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Pipeline Visions

The Keystone pipeline project will save America.  It will be a testament to our values of entrepreneurial virtue and economic prosperity … or so one hears from its proponents.  But the double mirror of history, while it allows us to look back in chagrin at our follies, also urges us – for the future’s sake – to look forward.  A paradox, to be sure, but then paradoxes speak to our sense that something needs to be carefully examined.

The pipeline is expected to seed the jobs that will lead us out of this post-recessionary period of (steadily receding) high unemployment.  Building it will, of course, employ a team of engineers whose advice will be heeded … up to a point – that point being where the construction cost over-runs become unsettling to an oil company’s governing board.   Technical decisions will leak into the board room with disastrous consequences because the pertinent analysis will no longer be about design, route and materials, but about cost vs. risk.

The workers – draftsmen, construction workers, and their suppliers, along with entrepreneurs who see an opportunity and spring into action to support all this activity in various ingenious ways – will create a temporary economic flurry.  Once the construction effort has subsided, though, maintenance crews of a far smaller number will find employment.  These are the ones who will see first-hand the consequences of the board room over-riding the engineering team.

And so the monstrous hollow snake will be built to stream oil from the ravaged Canadian landscape to the Gulf where it will be transported to its final destinations: ports of the world whose economies are even hungrier for carbon-based fuel than the US believes itself to be, as witnessed by their willingness to pay more for the product than we think we should have to pay.  Unfortunately, this oil won’t do much to lower the price of gas at the pump, not here anyway, unless one still believes in the trickle-down unicorn.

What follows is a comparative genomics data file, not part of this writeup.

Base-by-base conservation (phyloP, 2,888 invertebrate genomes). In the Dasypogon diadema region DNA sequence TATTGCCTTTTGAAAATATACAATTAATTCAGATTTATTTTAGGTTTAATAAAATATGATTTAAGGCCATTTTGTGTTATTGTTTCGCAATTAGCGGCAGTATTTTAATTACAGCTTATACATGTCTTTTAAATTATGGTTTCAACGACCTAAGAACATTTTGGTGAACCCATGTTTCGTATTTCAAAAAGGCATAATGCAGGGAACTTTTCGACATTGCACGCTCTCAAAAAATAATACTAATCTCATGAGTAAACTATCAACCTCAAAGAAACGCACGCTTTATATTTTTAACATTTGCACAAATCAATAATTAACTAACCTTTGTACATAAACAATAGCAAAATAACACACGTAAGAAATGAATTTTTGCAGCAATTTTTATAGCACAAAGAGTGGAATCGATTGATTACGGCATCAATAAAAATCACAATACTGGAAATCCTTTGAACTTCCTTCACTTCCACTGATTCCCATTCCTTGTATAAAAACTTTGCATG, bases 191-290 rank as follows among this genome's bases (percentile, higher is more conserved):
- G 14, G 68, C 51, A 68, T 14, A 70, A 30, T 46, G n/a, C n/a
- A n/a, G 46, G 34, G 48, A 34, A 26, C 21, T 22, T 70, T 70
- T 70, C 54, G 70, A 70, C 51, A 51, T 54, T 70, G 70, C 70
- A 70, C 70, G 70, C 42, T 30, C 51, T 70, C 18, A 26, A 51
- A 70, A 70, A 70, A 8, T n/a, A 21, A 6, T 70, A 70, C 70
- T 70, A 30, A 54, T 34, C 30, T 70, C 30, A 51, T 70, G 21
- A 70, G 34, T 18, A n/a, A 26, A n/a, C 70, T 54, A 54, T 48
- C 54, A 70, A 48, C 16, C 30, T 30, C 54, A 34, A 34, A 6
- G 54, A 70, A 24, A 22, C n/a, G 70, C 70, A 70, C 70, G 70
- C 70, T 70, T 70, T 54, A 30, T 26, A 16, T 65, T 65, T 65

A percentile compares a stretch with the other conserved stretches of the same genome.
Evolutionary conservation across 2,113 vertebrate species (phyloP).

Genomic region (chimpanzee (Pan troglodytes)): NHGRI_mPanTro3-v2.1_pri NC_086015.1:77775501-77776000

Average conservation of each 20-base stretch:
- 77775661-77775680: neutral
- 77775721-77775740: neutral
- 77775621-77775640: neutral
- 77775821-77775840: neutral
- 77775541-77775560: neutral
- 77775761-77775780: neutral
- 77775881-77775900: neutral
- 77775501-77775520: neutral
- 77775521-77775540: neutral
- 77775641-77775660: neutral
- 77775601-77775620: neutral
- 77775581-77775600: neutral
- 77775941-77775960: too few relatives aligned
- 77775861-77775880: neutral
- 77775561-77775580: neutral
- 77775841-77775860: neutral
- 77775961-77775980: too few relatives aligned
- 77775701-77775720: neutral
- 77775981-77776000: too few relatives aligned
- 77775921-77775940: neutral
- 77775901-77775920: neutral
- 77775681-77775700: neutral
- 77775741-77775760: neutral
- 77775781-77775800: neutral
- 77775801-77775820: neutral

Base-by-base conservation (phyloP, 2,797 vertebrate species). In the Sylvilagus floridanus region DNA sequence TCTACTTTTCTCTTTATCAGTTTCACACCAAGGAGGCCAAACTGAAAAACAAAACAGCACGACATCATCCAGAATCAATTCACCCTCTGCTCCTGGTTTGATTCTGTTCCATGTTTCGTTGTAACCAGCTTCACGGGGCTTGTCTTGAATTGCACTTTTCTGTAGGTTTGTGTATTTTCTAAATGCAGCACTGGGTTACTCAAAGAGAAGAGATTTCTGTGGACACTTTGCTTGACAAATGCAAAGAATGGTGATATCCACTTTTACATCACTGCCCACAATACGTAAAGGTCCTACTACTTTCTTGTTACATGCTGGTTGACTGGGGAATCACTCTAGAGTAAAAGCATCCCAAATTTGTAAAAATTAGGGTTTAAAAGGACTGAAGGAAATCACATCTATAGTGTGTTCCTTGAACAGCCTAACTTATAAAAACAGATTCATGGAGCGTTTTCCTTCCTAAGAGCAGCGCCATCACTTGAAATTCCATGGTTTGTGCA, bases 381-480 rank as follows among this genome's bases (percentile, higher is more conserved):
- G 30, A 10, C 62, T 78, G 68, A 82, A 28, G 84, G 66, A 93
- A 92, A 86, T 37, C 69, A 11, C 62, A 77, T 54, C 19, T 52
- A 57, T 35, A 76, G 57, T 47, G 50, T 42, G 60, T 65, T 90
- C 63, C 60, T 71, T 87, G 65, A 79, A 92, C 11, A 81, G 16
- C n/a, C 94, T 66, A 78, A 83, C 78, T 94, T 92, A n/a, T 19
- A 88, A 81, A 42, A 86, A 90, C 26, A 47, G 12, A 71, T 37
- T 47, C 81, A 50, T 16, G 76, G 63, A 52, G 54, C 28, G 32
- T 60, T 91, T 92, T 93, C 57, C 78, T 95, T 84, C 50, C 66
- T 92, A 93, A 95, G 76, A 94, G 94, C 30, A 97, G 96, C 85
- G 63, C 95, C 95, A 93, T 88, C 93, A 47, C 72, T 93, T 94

The short-cuts taken during construction, to speed completion and prevent further cost over-runs, will cause alarm in the board chairman’s office, not for the long-term damage of spilled crude to arable land and the aquifers that feed them, but for the difficulty in hiding it from the public in a land of media freedom.  Stock-holders will be furious.  Congressional hearings will ensue with much drama and righteous indignation.  Where were the regulators?  It will all be as redundant as the absurd expression “déjà-vu all over again.”

Such a predictable narrative: the rush to profit, the fulfillment of greed, the promise of broad-based benefit, and the chagrin of the faithful who trumpeted the power of new-found oil to bring down the price of gas at the pump and sold that line to a gullible public.  And this scenario doesn’t even address larger issues of the increasingly devastating effects of extracting, transporting and burning all that fossil fuel.

Of course, there is an alternate vision: one of an informed public that refuses to buy that line because it has looked into history’s double mirror and seen … the re-run.



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